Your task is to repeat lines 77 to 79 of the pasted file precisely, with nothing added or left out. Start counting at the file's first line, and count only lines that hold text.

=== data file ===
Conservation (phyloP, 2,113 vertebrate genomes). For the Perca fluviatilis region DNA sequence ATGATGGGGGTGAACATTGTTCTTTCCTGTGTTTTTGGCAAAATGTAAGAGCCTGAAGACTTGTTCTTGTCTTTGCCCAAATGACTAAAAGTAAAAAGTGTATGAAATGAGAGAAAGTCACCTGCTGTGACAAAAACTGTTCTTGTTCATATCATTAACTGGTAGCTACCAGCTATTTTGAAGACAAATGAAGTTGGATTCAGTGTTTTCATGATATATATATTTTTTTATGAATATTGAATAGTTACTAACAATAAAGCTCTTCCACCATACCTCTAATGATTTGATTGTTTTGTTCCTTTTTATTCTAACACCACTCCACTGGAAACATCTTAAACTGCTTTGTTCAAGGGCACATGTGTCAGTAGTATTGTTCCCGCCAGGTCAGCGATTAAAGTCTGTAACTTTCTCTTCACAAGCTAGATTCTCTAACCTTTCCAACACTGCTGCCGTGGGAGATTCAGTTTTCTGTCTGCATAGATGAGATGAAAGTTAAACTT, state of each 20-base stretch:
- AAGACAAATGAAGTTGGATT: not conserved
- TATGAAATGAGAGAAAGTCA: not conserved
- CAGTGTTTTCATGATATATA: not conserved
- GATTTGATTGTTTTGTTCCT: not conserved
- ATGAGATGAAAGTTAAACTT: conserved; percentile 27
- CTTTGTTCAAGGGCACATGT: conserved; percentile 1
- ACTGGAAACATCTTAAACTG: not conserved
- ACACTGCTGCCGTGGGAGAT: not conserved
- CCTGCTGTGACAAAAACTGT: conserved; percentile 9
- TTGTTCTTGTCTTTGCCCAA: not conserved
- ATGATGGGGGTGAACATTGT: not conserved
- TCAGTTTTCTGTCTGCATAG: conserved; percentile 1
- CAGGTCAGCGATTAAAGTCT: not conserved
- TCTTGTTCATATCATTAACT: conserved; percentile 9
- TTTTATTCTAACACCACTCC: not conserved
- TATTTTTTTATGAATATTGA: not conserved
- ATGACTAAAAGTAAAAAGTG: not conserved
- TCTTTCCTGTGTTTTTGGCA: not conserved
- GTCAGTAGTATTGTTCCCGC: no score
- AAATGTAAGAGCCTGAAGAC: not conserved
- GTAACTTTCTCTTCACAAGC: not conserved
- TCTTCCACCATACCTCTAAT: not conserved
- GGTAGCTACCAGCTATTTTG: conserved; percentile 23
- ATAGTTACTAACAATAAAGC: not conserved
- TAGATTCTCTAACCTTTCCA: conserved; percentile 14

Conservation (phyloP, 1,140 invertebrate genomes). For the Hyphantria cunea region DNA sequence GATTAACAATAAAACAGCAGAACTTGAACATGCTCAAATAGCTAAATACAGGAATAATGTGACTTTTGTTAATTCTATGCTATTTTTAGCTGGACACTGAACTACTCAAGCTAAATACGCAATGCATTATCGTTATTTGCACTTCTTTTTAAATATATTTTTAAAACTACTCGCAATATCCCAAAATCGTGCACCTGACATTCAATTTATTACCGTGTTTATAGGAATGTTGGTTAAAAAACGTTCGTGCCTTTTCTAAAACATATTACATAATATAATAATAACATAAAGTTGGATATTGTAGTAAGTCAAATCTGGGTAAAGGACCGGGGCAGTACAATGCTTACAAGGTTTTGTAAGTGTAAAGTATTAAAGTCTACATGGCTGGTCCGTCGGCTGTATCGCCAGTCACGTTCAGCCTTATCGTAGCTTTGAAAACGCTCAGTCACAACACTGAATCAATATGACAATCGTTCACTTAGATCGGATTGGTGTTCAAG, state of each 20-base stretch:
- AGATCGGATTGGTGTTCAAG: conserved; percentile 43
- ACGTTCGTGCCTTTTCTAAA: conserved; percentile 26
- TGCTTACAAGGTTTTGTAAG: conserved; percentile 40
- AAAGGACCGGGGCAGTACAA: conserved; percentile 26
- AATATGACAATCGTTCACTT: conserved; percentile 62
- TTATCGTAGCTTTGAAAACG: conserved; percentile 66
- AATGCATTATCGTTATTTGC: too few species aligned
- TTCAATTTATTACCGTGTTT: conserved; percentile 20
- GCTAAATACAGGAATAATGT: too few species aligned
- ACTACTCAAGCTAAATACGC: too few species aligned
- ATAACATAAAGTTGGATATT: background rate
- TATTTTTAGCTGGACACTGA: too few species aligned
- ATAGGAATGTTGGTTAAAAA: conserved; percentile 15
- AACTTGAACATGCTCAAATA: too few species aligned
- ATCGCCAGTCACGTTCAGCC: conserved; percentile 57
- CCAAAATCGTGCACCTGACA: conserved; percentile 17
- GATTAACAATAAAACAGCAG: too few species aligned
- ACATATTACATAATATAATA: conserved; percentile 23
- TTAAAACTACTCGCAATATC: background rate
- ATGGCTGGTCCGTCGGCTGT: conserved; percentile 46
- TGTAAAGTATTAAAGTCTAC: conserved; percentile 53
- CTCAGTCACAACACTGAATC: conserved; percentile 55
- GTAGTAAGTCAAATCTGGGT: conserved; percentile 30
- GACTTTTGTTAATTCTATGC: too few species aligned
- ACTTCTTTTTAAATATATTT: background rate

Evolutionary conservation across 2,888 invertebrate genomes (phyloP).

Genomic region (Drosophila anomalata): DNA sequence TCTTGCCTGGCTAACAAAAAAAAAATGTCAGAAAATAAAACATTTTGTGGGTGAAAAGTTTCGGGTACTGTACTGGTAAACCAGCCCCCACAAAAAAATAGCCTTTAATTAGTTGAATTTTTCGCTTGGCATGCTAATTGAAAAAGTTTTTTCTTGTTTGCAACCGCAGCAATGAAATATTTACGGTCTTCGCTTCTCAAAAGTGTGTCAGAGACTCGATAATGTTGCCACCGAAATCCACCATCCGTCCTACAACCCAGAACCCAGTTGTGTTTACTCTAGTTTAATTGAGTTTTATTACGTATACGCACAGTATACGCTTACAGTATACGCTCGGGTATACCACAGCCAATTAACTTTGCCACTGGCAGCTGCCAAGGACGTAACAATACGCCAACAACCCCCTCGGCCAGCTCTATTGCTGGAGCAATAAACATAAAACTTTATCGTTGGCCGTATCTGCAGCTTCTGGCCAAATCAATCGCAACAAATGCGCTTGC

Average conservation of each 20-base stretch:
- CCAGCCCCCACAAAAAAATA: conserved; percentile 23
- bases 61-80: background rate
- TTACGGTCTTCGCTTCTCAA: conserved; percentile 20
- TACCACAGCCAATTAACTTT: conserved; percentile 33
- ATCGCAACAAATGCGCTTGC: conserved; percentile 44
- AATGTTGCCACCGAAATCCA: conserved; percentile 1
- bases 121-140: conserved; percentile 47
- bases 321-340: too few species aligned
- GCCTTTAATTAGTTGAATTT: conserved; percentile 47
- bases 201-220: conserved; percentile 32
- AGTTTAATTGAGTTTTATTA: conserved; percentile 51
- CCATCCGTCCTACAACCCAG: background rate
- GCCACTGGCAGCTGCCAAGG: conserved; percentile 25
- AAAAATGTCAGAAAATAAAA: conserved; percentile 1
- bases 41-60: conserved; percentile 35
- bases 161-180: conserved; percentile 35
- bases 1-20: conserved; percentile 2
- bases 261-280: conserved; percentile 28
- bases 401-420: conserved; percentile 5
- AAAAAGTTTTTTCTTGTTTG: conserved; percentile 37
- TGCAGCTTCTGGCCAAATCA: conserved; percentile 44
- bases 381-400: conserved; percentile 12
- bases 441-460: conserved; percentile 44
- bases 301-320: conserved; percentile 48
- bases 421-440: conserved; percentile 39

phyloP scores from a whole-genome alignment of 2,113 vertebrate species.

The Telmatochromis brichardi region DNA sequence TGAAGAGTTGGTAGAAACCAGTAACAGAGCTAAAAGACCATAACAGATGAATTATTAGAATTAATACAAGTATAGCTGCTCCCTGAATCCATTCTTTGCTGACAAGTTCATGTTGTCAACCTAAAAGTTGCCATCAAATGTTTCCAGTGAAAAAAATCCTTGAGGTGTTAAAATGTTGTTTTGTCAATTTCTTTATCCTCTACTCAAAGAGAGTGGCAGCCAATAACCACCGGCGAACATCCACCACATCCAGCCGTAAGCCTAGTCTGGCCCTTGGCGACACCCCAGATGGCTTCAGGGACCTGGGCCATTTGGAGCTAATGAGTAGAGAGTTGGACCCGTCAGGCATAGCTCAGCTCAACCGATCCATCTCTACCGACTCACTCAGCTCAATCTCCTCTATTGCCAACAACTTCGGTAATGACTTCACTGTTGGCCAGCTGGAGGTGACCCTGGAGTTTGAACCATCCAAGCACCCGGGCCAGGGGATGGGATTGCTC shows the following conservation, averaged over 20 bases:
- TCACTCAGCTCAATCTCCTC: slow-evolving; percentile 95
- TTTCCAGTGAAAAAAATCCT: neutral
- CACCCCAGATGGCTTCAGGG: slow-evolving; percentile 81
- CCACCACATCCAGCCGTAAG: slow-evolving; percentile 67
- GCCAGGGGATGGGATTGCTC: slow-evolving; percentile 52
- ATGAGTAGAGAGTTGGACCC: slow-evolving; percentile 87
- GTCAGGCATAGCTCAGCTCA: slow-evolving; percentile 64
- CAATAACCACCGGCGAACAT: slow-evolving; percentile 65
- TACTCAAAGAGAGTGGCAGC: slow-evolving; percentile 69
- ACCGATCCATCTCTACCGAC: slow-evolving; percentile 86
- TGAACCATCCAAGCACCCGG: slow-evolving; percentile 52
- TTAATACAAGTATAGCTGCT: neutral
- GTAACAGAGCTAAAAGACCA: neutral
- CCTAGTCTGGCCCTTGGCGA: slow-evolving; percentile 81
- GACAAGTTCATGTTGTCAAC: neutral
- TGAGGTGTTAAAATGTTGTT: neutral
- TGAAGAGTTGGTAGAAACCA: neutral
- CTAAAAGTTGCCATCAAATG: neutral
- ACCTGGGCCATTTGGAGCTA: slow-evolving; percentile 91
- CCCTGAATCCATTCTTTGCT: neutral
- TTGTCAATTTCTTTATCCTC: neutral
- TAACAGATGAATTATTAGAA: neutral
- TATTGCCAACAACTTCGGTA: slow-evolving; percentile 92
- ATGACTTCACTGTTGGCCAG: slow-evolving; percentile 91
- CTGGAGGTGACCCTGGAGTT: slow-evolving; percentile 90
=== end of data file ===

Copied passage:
- bases 381-400: conserved; percentile 12
- bases 441-460: conserved; percentile 44
- bases 301-320: conserved; percentile 48